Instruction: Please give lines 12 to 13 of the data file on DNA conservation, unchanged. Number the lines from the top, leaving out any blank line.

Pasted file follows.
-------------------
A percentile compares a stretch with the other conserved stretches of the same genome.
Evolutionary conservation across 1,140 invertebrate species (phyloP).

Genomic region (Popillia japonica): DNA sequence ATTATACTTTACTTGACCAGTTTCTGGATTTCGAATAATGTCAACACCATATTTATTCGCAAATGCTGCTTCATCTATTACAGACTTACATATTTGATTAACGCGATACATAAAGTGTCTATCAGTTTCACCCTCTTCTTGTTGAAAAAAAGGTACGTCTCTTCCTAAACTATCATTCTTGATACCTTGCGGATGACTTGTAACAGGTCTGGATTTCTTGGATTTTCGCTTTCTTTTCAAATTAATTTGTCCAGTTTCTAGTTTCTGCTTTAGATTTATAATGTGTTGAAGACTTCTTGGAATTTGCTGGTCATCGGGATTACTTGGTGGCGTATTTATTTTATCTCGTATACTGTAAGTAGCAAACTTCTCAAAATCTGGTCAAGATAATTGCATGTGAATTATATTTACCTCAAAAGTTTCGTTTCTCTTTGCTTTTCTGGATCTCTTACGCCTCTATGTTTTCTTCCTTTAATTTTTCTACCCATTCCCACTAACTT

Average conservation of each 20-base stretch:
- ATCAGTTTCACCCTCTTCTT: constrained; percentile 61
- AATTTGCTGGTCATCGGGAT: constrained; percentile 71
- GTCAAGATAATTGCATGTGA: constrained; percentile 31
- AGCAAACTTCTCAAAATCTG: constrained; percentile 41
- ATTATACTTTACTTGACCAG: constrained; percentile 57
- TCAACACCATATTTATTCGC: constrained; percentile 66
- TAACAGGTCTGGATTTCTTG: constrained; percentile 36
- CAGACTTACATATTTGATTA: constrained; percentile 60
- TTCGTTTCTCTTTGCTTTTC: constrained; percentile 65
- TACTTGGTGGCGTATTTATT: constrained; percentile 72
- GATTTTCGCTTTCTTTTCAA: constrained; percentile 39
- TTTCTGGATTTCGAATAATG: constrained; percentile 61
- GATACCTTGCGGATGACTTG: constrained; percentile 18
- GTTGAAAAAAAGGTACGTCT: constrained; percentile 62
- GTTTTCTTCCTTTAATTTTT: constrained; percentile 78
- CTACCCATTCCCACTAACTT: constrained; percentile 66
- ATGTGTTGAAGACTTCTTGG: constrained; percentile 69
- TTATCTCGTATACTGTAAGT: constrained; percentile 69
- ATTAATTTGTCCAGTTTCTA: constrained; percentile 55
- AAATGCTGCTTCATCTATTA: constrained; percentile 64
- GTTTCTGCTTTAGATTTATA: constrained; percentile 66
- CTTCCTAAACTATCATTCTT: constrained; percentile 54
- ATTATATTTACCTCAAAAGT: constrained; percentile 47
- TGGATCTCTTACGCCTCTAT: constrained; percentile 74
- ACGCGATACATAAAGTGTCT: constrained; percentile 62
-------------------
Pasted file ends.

- CAGACTTACATATTTGATTA: constrained; percentile 60
- TTCGTTTCTCTTTGCTTTTC: constrained; percentile 65